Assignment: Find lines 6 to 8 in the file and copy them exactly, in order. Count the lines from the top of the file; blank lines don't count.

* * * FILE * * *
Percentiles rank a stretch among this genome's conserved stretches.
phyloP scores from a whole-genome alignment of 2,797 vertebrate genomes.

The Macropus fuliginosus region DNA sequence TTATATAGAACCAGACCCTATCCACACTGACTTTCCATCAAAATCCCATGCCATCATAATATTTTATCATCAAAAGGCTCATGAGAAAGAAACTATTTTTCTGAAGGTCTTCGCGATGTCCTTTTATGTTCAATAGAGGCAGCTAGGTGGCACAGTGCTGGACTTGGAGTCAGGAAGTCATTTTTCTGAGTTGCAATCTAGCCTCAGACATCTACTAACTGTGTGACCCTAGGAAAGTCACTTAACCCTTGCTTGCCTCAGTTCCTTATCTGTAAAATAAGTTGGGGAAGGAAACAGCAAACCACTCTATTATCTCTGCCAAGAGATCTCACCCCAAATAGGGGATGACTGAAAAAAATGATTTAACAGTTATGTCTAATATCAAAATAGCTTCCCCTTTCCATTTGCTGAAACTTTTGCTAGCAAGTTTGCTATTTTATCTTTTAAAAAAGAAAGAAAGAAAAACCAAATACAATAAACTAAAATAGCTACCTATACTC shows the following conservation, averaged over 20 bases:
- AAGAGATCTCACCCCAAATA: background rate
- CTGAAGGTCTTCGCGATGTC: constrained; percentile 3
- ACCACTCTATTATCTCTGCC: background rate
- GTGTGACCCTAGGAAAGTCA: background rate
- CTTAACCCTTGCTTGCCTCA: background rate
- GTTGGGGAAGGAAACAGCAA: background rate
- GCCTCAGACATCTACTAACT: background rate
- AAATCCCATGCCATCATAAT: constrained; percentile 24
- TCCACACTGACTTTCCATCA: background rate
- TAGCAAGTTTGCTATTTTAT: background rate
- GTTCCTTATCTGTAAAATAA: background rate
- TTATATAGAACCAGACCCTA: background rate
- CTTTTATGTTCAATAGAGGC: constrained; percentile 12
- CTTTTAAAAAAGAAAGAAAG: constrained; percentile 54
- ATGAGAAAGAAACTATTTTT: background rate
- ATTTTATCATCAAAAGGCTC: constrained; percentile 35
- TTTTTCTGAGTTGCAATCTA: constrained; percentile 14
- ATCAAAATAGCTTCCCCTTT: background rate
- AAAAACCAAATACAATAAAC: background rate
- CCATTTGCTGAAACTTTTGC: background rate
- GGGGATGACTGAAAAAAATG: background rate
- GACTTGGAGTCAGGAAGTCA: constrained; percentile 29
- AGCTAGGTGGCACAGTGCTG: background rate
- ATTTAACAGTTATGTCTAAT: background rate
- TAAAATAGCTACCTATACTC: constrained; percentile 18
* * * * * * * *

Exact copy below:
- ACCACTCTATTATCTCTGCC: background rate
- GTGTGACCCTAGGAAAGTCA: background rate
- CTTAACCCTTGCTTGCCTCA: background rate